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Fri September 13, 2013
The Obstacles Of Getting Non-English Speakers Signed Up For Health Care
Fronteras: The federal government is poised to spend hundreds of millions of dollars on new border security technology -- how the contracting process has changed and how some contractors are already seeing dollar signs. The challenges of getting the word out on signing up for health care to non-English speakers across the Southwest. Also, a look at Nevada's new push to improve education for its English language learners.
Across the Southwest, groups are canvassing neighborhoods to inform people who are uninsured about how to sign up for coverage under the Affordable Care Act, which begins Oct. 1. But getting the message across is a difficult task, especially reaching groups that may not speak English well. We begin in Phoenix with Fronteras Desk reporter Jude Joffe-Block.
With Congress back to work, immigration reform advocates are ramping up their efforts to get a bill passed before the end of the year. But debate over the federal deficit and Syria are threatening to push immigration reform to the bottom of the legislative agenda.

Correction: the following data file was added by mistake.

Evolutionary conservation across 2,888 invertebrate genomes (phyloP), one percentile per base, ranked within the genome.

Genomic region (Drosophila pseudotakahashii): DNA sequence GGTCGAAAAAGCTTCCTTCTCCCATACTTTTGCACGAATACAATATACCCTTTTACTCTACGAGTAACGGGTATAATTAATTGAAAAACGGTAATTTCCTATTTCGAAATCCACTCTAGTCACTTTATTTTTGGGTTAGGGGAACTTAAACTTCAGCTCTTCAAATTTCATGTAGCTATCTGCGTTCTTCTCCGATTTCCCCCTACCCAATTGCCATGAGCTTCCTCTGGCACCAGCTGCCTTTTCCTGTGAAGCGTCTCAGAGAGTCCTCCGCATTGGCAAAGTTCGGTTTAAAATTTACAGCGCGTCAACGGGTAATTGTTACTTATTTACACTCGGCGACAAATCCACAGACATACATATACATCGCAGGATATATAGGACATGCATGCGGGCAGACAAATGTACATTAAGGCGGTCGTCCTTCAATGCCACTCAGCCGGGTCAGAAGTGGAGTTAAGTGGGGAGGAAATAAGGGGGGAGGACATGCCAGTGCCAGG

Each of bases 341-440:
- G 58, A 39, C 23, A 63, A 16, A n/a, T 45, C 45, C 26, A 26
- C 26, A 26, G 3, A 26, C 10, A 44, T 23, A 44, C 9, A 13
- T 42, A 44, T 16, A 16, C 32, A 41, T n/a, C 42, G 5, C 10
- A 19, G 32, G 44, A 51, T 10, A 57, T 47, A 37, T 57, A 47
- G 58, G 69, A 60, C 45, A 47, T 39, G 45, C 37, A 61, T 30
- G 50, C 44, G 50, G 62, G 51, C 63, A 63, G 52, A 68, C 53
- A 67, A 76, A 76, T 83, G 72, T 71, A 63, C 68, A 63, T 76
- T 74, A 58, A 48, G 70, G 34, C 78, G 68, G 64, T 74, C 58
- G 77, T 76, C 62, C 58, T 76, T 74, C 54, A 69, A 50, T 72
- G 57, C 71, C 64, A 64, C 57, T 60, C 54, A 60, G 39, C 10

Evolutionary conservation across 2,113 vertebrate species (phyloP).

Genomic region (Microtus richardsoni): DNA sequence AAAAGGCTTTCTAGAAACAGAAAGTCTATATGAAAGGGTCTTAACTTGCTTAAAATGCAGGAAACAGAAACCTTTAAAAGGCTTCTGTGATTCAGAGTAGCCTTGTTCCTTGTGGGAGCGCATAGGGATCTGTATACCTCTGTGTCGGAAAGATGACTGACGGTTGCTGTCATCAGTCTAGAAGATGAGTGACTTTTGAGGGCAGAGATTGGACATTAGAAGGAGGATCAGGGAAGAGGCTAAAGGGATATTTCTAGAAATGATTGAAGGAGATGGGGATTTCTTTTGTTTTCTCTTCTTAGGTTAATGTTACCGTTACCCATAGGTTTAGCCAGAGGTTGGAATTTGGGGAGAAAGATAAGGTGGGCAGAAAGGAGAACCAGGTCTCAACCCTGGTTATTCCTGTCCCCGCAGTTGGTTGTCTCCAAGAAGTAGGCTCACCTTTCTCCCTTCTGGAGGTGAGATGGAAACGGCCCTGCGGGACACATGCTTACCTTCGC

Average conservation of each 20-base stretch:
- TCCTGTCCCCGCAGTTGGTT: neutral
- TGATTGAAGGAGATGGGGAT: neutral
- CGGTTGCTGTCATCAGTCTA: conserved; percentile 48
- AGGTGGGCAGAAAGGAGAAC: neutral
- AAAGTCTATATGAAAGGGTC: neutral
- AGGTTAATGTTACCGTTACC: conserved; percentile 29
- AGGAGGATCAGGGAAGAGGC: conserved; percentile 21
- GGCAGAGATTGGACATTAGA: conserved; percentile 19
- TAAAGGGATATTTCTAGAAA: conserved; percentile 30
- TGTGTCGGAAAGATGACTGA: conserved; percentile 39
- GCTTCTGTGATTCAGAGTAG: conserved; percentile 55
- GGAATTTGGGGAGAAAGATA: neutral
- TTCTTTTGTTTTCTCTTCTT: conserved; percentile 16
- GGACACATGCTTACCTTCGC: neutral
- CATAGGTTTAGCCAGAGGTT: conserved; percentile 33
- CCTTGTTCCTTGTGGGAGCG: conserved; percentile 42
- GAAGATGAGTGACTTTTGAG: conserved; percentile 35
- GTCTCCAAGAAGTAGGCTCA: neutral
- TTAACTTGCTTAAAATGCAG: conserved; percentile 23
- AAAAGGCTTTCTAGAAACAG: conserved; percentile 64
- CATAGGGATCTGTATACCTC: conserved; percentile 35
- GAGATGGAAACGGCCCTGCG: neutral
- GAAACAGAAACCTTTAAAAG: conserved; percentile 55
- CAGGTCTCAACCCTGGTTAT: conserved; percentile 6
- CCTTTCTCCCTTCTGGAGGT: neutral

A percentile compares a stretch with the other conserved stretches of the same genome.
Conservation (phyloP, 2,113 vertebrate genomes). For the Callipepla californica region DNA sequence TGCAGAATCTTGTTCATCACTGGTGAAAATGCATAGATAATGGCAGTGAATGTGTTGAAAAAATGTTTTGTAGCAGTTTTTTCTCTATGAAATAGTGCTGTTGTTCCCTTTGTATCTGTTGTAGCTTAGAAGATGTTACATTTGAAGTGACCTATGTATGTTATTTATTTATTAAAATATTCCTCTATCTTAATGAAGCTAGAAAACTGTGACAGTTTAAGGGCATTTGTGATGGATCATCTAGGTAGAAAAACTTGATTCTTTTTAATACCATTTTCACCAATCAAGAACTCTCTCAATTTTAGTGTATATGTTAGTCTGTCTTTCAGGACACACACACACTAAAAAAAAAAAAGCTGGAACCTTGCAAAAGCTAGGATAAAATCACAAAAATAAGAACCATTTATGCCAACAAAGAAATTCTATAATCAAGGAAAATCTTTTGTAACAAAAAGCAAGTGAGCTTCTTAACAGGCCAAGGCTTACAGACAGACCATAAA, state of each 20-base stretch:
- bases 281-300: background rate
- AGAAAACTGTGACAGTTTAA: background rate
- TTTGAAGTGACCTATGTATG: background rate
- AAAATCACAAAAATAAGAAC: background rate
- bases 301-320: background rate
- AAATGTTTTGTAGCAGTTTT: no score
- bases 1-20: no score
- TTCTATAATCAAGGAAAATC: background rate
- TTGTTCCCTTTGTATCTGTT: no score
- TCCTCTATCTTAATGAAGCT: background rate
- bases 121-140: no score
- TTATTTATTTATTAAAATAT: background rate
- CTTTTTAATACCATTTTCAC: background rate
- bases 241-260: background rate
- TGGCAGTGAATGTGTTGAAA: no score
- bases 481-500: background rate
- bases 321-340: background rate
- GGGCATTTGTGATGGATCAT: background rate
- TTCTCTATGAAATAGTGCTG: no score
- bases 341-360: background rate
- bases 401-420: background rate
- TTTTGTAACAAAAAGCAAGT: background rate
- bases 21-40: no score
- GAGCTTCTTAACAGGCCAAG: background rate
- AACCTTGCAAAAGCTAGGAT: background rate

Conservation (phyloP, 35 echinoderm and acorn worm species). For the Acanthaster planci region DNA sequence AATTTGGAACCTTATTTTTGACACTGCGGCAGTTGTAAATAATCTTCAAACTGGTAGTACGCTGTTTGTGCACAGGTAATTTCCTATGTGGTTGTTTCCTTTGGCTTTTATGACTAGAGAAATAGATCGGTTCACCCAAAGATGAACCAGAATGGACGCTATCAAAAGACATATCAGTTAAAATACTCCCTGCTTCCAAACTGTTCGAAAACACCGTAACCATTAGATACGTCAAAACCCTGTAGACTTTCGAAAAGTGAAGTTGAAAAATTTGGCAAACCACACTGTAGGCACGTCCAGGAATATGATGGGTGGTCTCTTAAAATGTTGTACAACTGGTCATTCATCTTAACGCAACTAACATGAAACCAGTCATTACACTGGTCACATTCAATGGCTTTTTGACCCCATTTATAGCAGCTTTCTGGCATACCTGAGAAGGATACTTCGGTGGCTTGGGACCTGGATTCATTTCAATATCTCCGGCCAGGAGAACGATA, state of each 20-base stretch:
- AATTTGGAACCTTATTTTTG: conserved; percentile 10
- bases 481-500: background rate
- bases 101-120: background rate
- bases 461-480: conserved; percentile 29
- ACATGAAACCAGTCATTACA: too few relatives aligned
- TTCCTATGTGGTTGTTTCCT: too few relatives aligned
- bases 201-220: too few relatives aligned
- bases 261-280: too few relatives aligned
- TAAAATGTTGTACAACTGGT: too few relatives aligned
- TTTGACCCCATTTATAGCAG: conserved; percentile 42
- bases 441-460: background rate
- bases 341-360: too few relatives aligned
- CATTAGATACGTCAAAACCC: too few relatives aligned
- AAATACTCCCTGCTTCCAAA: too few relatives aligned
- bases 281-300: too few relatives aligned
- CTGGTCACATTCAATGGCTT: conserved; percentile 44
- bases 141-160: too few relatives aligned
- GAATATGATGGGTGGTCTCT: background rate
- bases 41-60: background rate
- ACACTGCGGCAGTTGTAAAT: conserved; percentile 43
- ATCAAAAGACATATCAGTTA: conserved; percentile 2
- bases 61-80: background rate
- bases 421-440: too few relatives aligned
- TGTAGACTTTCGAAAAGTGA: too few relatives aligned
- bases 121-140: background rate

Pro-reform groups held a rally in San Diego on Monday. Fronteras reporter Jill Replogle has more.
In the coming months, hundreds of millions of dollars worth of contracts will be finalized for new surveillance technology along the Southwest border. From the Fronteras Desk in Phoenix, Jude Joffe-Block reports that past mistakes are now dictating the way the federal government is awarding these contracts.
Some defense contractors and private sector tech companies are looking at the Southwest border as a new opportunity. Immigration reform, if it passes, likely will include new funds for security and border enforcement, and that’s generating a buzz among companies who see dollar signs. From the Fronteras Desk in Phoenix, Jude Joffe-Block reports.
Nevada schools have the largest percentage of English language learners in the country and for the first time the state has designated funds to go directly towards improving ELL education. The bulk of the money -- nearly $40 million -- will go to Las Vegas Clark County School District, the biggest in the state. From our Fronteras Desk, Kate Sheehy reports.